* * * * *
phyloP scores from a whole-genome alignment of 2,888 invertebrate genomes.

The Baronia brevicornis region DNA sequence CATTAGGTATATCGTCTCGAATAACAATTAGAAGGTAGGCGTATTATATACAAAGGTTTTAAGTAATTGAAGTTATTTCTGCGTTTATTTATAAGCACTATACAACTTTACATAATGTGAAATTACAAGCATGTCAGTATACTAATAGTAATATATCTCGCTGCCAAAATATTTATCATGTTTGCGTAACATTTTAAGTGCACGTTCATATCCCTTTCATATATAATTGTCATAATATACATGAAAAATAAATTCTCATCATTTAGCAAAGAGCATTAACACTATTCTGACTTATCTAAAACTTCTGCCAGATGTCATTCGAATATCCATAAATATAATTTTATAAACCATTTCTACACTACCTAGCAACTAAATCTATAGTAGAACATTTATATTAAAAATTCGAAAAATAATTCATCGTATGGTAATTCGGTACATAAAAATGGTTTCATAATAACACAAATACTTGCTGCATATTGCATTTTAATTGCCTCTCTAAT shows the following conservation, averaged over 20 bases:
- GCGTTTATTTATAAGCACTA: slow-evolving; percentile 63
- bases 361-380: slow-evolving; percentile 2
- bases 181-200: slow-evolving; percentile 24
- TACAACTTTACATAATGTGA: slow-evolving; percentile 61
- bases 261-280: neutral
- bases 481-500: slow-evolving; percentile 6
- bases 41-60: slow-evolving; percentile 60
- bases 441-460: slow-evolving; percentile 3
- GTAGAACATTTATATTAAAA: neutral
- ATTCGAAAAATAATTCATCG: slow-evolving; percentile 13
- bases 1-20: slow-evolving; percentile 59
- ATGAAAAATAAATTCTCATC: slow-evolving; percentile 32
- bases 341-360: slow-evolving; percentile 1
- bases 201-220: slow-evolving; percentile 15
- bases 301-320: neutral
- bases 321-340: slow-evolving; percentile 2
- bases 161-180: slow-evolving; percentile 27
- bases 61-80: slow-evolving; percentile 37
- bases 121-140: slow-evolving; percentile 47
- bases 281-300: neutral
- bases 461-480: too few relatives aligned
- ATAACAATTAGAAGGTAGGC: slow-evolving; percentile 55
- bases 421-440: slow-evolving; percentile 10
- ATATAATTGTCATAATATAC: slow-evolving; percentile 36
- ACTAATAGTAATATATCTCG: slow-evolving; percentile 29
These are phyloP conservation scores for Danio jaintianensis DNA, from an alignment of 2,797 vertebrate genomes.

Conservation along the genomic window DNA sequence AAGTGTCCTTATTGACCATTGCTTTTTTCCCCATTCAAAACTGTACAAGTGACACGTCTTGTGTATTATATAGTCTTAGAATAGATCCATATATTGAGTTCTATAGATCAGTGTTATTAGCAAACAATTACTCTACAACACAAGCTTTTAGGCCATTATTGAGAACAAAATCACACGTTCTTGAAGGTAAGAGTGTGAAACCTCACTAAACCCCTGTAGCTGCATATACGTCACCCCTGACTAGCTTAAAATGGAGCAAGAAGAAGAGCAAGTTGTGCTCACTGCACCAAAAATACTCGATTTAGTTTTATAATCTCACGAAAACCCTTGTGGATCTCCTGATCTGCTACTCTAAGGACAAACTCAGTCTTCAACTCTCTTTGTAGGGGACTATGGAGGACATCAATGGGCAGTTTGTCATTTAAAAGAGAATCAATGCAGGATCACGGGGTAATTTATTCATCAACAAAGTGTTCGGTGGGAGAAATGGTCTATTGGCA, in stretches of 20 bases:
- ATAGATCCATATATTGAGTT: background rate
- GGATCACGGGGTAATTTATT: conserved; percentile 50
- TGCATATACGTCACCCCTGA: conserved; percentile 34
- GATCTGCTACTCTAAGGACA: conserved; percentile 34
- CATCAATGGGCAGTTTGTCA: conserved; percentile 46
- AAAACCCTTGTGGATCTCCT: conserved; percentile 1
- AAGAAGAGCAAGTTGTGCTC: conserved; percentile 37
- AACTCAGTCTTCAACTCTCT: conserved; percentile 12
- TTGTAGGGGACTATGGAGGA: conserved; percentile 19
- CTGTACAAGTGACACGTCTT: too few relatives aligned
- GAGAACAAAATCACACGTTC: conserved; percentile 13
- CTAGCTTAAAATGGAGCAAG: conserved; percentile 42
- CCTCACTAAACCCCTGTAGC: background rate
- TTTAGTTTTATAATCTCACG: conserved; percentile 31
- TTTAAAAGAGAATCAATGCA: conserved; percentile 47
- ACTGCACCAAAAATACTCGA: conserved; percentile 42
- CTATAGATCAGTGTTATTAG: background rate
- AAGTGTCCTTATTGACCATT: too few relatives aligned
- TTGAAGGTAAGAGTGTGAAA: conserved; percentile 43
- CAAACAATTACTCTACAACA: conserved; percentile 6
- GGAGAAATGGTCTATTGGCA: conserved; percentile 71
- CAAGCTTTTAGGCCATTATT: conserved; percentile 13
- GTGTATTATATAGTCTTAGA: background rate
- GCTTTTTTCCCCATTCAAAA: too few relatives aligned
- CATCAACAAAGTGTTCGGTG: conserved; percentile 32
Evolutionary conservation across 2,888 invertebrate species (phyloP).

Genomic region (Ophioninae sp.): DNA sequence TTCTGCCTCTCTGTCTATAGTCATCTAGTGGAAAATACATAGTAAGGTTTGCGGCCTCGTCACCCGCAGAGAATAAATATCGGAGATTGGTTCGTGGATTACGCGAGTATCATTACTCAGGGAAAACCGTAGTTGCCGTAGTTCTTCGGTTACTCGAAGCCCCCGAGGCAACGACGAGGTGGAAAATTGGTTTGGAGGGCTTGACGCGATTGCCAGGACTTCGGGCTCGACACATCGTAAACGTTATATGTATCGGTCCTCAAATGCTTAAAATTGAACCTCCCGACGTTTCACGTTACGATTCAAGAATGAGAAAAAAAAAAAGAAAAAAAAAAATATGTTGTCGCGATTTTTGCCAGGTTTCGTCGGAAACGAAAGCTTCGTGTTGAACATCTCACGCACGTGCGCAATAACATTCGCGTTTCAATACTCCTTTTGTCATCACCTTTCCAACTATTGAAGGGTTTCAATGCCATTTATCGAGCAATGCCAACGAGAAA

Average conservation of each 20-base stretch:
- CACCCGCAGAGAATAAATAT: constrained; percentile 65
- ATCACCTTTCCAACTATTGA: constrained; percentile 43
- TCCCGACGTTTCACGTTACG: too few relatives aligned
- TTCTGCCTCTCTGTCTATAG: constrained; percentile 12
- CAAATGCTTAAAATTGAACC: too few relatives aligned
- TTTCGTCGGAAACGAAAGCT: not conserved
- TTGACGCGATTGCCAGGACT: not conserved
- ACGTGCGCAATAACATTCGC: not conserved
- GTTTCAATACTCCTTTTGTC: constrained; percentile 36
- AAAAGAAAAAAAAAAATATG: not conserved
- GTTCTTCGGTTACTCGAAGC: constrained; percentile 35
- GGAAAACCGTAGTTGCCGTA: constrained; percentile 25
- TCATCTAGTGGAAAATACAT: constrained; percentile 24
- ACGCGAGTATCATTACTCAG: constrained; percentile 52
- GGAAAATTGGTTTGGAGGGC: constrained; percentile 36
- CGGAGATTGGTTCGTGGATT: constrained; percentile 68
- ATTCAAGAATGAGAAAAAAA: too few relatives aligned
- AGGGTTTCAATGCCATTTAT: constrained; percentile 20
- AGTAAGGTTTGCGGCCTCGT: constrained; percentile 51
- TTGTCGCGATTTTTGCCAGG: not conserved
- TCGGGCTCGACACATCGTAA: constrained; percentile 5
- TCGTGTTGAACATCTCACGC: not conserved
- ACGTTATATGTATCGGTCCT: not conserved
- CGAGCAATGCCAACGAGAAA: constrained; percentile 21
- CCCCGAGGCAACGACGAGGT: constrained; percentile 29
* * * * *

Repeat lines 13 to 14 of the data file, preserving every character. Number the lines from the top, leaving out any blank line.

- bases 1-20: slow-evolving; percentile 59
- ATGAAAAATAAATTCTCATC: slow-evolving; percentile 32